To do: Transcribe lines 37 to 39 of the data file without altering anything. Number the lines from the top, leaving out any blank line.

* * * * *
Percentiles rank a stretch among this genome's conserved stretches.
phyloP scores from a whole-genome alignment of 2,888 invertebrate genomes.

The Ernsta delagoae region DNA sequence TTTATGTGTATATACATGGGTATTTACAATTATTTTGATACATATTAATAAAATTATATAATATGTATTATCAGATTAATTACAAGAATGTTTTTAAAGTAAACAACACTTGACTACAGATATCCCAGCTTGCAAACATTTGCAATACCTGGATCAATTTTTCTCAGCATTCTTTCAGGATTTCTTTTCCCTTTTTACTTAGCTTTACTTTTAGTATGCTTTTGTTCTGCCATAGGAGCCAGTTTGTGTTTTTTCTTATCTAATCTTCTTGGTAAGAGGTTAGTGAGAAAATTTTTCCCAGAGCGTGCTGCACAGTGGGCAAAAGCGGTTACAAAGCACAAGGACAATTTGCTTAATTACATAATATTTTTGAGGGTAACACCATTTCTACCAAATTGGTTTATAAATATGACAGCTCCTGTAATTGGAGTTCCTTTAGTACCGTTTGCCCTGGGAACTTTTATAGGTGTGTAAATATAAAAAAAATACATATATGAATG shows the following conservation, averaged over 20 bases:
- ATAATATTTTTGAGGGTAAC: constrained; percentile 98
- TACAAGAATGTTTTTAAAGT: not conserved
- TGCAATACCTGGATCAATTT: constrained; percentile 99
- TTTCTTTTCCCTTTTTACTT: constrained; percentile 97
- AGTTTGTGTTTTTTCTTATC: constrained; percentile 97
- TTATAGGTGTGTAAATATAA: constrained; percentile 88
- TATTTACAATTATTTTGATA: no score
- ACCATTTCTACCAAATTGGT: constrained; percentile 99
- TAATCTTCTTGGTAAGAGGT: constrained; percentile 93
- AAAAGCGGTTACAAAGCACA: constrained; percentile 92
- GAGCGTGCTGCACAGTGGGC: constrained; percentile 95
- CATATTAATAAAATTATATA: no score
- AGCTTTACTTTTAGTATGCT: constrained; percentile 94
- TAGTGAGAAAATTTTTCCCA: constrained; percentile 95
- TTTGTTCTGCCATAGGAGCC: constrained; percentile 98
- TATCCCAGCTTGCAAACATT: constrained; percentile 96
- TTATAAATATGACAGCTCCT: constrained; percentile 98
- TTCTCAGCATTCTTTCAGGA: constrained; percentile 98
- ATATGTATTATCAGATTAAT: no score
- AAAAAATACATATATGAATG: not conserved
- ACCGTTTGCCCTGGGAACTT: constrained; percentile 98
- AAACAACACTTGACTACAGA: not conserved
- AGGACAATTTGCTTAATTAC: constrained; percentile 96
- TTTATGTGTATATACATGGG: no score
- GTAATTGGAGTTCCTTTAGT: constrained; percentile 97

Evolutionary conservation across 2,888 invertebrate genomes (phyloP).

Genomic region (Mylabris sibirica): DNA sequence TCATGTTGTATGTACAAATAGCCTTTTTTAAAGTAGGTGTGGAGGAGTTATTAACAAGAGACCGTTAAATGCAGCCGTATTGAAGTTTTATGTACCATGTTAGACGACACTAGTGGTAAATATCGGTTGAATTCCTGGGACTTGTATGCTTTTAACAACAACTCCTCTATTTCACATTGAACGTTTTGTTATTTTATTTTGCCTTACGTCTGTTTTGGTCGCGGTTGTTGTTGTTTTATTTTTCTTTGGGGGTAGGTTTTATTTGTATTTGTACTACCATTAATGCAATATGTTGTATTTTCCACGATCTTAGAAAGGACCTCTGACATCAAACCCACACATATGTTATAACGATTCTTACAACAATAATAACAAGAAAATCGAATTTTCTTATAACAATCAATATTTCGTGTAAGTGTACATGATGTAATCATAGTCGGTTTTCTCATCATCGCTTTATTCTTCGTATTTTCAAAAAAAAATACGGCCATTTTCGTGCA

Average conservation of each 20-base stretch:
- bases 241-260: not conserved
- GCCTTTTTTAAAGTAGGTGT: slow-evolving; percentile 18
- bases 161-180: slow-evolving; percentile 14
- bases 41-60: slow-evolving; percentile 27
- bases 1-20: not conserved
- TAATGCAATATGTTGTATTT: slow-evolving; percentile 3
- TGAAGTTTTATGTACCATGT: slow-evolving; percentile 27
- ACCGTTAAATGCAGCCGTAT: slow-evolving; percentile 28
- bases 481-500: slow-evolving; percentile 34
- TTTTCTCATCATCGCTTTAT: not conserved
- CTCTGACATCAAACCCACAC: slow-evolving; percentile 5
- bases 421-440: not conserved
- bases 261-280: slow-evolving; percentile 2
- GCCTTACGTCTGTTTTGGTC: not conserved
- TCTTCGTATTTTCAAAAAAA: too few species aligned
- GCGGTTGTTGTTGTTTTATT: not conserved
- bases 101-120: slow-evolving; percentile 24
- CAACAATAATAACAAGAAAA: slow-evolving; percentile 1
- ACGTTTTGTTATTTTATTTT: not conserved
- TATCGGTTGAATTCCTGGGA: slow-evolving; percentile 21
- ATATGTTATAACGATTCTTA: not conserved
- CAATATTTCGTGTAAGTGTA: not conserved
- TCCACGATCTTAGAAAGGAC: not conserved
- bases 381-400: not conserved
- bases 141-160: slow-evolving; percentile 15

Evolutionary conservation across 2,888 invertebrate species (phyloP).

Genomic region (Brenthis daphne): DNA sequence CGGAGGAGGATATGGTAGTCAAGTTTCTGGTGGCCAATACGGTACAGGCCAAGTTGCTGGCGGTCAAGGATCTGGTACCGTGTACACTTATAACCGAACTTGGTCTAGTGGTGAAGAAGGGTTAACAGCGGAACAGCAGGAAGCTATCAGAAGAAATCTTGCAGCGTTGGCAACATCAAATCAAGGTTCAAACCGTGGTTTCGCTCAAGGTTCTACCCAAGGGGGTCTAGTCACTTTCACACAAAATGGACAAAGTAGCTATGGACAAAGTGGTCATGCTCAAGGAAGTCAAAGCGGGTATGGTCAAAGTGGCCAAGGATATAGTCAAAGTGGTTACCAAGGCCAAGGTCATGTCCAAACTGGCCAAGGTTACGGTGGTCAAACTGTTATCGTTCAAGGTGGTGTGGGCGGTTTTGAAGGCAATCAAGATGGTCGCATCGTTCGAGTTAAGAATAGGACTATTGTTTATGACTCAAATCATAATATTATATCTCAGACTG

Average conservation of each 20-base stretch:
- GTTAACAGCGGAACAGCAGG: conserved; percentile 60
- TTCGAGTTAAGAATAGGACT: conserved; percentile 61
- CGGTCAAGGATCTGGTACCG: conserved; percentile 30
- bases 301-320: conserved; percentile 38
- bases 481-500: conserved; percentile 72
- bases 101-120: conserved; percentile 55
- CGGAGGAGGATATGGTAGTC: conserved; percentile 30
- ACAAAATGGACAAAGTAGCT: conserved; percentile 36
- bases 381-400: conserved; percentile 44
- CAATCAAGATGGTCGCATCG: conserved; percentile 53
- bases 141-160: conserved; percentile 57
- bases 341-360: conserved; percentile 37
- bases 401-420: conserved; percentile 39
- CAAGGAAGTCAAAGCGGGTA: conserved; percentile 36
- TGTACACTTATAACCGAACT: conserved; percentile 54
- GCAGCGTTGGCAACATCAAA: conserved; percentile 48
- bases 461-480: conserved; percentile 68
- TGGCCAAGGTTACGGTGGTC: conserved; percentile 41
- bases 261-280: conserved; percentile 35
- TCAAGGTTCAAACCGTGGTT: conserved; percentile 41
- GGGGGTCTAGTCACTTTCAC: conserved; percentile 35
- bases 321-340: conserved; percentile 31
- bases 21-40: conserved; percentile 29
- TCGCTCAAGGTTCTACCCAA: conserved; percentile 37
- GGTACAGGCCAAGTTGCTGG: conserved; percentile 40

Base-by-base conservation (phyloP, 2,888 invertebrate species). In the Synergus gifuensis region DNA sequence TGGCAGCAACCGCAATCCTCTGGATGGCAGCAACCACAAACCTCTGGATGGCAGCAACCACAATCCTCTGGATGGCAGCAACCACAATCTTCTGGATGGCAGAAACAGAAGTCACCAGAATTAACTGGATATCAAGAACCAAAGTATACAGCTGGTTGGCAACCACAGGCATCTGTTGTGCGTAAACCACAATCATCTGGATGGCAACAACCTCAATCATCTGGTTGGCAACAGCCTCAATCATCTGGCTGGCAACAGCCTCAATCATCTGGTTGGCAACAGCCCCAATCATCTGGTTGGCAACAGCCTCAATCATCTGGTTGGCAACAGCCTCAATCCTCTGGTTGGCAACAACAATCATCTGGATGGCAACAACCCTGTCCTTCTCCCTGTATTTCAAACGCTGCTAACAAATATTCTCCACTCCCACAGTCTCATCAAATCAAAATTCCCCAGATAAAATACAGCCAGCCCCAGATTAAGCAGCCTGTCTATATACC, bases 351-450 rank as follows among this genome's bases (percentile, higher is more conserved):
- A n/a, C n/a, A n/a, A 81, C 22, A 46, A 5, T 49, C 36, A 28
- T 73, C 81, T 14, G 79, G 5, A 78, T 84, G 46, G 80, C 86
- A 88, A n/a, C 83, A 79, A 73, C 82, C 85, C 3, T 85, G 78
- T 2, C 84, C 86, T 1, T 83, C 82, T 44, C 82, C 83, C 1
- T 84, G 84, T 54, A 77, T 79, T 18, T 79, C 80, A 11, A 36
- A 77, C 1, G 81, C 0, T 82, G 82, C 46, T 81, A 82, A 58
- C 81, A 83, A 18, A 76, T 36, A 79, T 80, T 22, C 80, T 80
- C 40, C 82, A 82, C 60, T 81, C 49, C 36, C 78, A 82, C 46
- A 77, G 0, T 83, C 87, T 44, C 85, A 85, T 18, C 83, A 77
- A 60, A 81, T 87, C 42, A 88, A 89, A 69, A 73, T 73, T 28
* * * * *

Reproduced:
- TAATGCAATATGTTGTATTT: slow-evolving; percentile 3
- TGAAGTTTTATGTACCATGT: slow-evolving; percentile 27
- ACCGTTAAATGCAGCCGTAT: slow-evolving; percentile 28